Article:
Wednesday, January 22, 2014

Keepin' it real - fo shizzle

Okay I really have no idea what my title of this post actually says. LOL. But today we're going to be talking about keeping it real in our stories - as in, believability vs. rules of genre/publisher.

But probably not in the way you might assume! When you read the above statement, did you think I meant believability as in contrived writing/forced writing/unbelievable solutions to a character's problem, etc. ?

Nope. :)

I mean keeping your characters real - as in, letting you bad guys be bad guys without cussing or doing other graphic things on the page.

That's the key element, really. On the page.

Whether you write suspense or happy ever after romance or young adult or even historical, you will struggle with this, especially in internal dialogue. How can you write believable bad guys when you aren't allowed to use curse words (and for majority of Christian authors, would feel somewhat convicted about including them even if allowed)? It's a tricky balance - you don't want to offend your readers, but you also don't want them rolling your eyes when your mass-murderer-villain says "Fiddlesticks."  ;)

One way around this is very acceptable from both camps - you don't show the language. You imply it. For example:

Red and blue lights flashed in his rearview mirror. Baddy McBadster cursed as he debated his choices. Risk a high speed chase? Or risk the blue-suit discovering what was stashed in the trunk?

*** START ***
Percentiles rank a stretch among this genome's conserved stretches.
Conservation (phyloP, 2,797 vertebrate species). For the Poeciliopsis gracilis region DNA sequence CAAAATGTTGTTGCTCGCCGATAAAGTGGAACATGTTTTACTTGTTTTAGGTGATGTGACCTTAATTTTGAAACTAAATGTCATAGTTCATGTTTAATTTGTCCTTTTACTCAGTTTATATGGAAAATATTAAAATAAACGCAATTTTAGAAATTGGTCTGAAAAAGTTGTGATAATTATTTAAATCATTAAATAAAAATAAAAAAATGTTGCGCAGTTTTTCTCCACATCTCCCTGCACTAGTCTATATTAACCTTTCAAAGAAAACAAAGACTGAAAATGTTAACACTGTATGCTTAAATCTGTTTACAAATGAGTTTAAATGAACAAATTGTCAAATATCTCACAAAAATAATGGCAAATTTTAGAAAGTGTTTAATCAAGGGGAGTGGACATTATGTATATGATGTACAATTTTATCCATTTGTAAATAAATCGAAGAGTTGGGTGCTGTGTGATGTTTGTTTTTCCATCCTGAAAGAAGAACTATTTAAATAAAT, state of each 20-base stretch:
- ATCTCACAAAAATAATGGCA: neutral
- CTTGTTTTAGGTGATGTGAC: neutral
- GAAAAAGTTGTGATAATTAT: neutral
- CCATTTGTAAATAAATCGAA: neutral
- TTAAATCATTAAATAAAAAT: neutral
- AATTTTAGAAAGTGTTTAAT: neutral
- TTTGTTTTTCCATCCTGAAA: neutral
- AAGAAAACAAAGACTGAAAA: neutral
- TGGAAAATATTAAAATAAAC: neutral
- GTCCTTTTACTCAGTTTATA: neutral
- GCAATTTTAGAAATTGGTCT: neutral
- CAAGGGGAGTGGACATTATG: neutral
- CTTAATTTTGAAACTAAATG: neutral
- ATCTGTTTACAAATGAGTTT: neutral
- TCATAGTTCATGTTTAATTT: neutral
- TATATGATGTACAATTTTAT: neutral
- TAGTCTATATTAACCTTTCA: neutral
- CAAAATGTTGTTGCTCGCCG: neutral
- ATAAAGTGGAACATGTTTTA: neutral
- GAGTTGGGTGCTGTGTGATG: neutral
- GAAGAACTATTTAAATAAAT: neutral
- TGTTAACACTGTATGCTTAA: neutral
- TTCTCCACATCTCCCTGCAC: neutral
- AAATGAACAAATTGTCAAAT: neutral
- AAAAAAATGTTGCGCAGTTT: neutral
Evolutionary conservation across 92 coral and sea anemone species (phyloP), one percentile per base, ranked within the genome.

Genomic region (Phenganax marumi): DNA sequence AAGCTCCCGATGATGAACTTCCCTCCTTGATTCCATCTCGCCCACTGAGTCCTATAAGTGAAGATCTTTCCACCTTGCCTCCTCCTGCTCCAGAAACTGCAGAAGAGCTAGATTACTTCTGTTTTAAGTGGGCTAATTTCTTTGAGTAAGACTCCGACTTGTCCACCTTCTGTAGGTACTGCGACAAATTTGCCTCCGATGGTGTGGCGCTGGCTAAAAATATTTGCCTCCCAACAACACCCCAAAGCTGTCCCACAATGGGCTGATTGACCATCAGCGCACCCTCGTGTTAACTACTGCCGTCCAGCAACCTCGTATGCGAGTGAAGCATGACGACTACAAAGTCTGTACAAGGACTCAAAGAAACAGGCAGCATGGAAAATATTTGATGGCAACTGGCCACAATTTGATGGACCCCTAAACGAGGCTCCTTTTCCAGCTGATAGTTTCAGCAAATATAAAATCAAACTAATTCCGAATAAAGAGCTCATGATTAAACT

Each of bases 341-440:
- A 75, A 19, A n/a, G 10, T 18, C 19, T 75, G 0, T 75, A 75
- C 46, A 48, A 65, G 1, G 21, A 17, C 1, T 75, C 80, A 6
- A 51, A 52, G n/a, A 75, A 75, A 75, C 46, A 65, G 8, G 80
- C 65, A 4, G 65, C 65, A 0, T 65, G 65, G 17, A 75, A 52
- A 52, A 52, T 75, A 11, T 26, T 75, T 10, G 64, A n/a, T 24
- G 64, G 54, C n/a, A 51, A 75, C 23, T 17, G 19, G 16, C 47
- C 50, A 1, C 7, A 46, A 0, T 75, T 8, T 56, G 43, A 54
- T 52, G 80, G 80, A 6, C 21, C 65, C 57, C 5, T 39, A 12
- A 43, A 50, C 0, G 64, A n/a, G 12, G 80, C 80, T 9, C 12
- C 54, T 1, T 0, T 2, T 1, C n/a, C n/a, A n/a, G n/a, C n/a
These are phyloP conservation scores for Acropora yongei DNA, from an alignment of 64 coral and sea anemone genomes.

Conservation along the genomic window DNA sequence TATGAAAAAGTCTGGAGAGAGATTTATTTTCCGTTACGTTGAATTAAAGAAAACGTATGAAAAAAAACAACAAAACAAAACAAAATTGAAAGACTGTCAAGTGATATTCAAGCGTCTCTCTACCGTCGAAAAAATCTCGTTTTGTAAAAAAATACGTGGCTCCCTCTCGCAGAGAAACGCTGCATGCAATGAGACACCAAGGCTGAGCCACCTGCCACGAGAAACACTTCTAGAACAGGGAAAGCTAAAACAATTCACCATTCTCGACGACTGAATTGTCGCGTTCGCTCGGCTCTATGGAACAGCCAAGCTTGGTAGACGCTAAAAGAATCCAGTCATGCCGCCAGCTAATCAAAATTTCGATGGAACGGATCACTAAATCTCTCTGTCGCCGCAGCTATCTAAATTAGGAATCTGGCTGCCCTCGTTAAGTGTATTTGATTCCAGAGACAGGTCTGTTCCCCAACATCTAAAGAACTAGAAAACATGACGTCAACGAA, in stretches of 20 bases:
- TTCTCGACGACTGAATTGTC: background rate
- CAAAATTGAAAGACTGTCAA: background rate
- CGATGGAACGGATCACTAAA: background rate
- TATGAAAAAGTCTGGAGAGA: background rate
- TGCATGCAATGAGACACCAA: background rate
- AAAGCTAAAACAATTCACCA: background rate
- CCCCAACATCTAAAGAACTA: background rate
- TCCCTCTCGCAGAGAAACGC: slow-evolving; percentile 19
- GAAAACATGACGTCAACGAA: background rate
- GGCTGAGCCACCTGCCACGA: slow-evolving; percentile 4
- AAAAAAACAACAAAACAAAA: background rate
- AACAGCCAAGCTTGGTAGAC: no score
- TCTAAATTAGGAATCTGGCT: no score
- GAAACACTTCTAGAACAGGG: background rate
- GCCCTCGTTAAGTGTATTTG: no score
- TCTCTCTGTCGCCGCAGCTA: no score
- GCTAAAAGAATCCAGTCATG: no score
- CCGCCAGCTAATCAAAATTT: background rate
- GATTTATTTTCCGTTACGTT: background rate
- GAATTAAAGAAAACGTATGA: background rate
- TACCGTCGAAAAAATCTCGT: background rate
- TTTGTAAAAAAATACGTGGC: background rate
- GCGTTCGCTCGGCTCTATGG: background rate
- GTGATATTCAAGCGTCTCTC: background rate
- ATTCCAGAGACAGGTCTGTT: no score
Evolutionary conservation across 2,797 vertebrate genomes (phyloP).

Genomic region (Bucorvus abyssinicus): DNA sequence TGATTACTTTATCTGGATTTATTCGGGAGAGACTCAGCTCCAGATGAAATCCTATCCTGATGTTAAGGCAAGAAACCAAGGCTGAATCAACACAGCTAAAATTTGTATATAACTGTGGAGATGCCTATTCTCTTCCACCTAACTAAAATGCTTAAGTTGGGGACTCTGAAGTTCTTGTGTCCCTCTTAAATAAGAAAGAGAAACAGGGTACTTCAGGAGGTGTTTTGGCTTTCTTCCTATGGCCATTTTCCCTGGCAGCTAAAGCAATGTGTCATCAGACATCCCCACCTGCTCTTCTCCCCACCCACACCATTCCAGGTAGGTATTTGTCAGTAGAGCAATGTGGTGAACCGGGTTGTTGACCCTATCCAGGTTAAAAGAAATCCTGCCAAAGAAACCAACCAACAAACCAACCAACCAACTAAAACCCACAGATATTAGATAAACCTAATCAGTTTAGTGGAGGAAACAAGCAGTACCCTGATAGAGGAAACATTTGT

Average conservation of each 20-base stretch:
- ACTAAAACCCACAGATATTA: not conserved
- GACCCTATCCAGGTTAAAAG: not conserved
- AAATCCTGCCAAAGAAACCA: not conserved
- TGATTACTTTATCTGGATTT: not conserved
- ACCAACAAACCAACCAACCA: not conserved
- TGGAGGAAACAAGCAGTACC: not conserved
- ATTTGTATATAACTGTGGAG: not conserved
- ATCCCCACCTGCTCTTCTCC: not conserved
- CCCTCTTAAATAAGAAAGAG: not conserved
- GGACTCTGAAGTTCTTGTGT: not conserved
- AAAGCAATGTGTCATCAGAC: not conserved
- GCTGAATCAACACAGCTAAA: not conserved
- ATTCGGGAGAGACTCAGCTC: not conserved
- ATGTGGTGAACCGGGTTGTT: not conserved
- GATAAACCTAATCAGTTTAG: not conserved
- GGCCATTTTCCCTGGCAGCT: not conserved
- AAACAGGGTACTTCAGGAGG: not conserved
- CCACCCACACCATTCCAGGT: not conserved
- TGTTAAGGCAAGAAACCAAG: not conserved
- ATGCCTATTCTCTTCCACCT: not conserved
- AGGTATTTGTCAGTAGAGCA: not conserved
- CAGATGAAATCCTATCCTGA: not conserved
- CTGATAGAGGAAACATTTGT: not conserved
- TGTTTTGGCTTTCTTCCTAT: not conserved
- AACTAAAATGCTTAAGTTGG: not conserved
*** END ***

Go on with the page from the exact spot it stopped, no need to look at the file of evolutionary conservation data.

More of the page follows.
See what I mean?

You can say "he cursed" or "let out an expletive" or any variety of expressions that will be true to their character without disappointing your grandma, your editor, or your readers :)

(I'm choosing NOT to get into the debate here on what actually constitutes as a curse word or not. That's for you and God to decide, and you and your editor! lol)

This can be particularly tricky to carry out in YA - when the teens might not necessarily cuss but would definitely use slang or crude language, especially older teens in party crowds when peer pressure is high. Again, I encourage you to use your imagination and get creative with the expression. Remember, in this case, it's okay to TELL and not show! (yay, permission!!)

How else have you found your way around these type roadblocks in writing?

1 comment:

  1. I had to do this countless times in my Roman novel. It was tough to get across how evil Roman slave masters were without creating actual immoral scenes and keeping it Christ-honoring. The same for their drinking, swearing, and more. I think it always boils down to being discreet. And praying. I often prayed and allowed God to lead me about how much detail and such. Good post!